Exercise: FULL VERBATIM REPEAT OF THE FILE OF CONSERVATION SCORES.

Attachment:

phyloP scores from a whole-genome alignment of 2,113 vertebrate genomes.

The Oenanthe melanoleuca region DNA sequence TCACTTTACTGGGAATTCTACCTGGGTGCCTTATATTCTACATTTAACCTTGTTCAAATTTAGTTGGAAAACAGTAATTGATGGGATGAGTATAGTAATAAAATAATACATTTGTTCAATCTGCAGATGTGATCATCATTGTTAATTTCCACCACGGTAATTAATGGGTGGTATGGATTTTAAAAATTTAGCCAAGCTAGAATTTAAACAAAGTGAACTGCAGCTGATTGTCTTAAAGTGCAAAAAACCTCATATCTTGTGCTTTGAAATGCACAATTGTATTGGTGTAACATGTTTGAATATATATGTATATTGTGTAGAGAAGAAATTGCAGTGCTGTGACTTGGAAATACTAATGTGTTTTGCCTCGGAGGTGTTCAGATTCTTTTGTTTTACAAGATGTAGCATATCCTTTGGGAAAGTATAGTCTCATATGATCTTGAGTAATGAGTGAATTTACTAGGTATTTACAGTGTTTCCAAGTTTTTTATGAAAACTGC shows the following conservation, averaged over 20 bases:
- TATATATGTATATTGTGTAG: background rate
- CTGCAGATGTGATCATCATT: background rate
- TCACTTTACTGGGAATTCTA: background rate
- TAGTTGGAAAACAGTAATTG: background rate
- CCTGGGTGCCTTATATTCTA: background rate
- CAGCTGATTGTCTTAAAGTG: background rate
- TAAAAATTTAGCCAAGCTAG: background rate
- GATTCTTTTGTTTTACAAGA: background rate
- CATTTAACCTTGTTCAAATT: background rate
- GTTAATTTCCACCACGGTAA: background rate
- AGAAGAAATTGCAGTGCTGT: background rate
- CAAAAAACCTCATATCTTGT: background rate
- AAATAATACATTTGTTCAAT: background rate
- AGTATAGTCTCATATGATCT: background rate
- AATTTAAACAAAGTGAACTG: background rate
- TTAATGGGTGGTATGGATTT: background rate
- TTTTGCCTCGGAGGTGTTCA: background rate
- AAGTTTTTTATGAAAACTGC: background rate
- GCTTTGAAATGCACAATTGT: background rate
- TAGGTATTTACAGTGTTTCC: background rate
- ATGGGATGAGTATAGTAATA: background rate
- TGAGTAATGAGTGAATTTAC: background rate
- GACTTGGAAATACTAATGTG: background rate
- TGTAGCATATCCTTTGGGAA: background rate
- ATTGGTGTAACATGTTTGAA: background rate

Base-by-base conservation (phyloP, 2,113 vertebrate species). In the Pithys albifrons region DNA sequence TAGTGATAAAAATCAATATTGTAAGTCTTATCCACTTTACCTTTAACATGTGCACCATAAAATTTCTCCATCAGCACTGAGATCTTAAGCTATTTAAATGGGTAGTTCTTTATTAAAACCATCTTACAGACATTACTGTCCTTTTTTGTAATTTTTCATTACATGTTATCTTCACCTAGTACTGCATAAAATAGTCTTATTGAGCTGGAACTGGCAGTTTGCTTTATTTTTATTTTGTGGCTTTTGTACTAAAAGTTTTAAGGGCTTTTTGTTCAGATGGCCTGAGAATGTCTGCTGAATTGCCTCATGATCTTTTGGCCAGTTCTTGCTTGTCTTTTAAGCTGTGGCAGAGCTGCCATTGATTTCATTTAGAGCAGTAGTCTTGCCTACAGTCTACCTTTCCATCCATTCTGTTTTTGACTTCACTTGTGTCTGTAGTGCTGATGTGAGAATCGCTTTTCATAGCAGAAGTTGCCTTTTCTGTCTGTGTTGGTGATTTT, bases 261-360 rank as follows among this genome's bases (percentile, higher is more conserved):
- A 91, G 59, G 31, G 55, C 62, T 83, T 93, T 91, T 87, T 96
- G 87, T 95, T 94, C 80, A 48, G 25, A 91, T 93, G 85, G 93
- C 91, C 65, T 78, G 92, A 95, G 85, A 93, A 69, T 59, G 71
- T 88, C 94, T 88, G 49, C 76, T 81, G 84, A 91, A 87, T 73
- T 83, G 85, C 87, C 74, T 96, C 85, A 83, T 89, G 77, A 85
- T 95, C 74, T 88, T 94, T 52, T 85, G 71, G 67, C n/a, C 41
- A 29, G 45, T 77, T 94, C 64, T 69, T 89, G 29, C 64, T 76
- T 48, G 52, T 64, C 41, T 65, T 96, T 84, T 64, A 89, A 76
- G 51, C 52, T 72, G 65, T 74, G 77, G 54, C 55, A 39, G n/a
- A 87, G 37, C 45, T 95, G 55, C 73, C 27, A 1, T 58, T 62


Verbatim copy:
phyloP scores from a whole-genome alignment of 2,113 vertebrate genomes.

The Oenanthe melanoleuca region DNA sequence TCACTTTACTGGGAATTCTACCTGGGTGCCTTATATTCTACATTTAACCTTGTTCAAATTTAGTTGGAAAACAGTAATTGATGGGATGAGTATAGTAATAAAATAATACATTTGTTCAATCTGCAGATGTGATCATCATTGTTAATTTCCACCACGGTAATTAATGGGTGGTATGGATTTTAAAAATTTAGCCAAGCTAGAATTTAAACAAAGTGAACTGCAGCTGATTGTCTTAAAGTGCAAAAAACCTCATATCTTGTGCTTTGAAATGCACAATTGTATTGGTGTAACATGTTTGAATATATATGTATATTGTGTAGAGAAGAAATTGCAGTGCTGTGACTTGGAAATACTAATGTGTTTTGCCTCGGAGGTGTTCAGATTCTTTTGTTTTACAAGATGTAGCATATCCTTTGGGAAAGTATAGTCTCATATGATCTTGAGTAATGAGTGAATTTACTAGGTATTTACAGTGTTTCCAAGTTTTTTATGAAAACTGC shows the following conservation, averaged over 20 bases:
- TATATATGTATATTGTGTAG: background rate
- CTGCAGATGTGATCATCATT: background rate
- TCACTTTACTGGGAATTCTA: background rate
- TAGTTGGAAAACAGTAATTG: background rate
- CCTGGGTGCCTTATATTCTA: background rate
- CAGCTGATTGTCTTAAAGTG: background rate
- TAAAAATTTAGCCAAGCTAG: background rate
- GATTCTTTTGTTTTACAAGA: background rate
- CATTTAACCTTGTTCAAATT: background rate
- GTTAATTTCCACCACGGTAA: background rate
- AGAAGAAATTGCAGTGCTGT: background rate
- CAAAAAACCTCATATCTTGT: background rate
- AAATAATACATTTGTTCAAT: background rate
- AGTATAGTCTCATATGATCT: background rate
- AATTTAAACAAAGTGAACTG: background rate
- TTAATGGGTGGTATGGATTT: background rate
- TTTTGCCTCGGAGGTGTTCA: background rate
- AAGTTTTTTATGAAAACTGC: background rate
- GCTTTGAAATGCACAATTGT: background rate
- TAGGTATTTACAGTGTTTCC: background rate
- ATGGGATGAGTATAGTAATA: background rate
- TGAGTAATGAGTGAATTTAC: background rate
- GACTTGGAAATACTAATGTG: background rate
- TGTAGCATATCCTTTGGGAA: background rate
- ATTGGTGTAACATGTTTGAA: background rate

Base-by-base conservation (phyloP, 2,113 vertebrate species). In the Pithys albifrons region DNA sequence TAGTGATAAAAATCAATATTGTAAGTCTTATCCACTTTACCTTTAACATGTGCACCATAAAATTTCTCCATCAGCACTGAGATCTTAAGCTATTTAAATGGGTAGTTCTTTATTAAAACCATCTTACAGACATTACTGTCCTTTTTTGTAATTTTTCATTACATGTTATCTTCACCTAGTACTGCATAAAATAGTCTTATTGAGCTGGAACTGGCAGTTTGCTTTATTTTTATTTTGTGGCTTTTGTACTAAAAGTTTTAAGGGCTTTTTGTTCAGATGGCCTGAGAATGTCTGCTGAATTGCCTCATGATCTTTTGGCCAGTTCTTGCTTGTCTTTTAAGCTGTGGCAGAGCTGCCATTGATTTCATTTAGAGCAGTAGTCTTGCCTACAGTCTACCTTTCCATCCATTCTGTTTTTGACTTCACTTGTGTCTGTAGTGCTGATGTGAGAATCGCTTTTCATAGCAGAAGTTGCCTTTTCTGTCTGTGTTGGTGATTTT, bases 261-360 rank as follows among this genome's bases (percentile, higher is more conserved):
- A 91, G 59, G 31, G 55, C 62, T 83, T 93, T 91, T 87, T 96
- G 87, T 95, T 94, C 80, A 48, G 25, A 91, T 93, G 85, G 93
- C 91, C 65, T 78, G 92, A 95, G 85, A 93, A 69, T 59, G 71
- T 88, C 94, T 88, G 49, C 76, T 81, G 84, A 91, A 87, T 73
- T 83, G 85, C 87, C 74, T 96, C 85, A 83, T 89, G 77, A 85
- T 95, C 74, T 88, T 94, T 52, T 85, G 71, G 67, C n/a, C 41
- A 29, G 45, T 77, T 94, C 64, T 69, T 89, G 29, C 64, T 76
- T 48, G 52, T 64, C 41, T 65, T 96, T 84, T 64, A 89, A 76
- G 51, C 52, T 72, G 65, T 74, G 77, G 54, C 55, A 39, G n/a
- A 87, G 37, C 45, T 95, G 55, C 73, C 27, A 1, T 58, T 62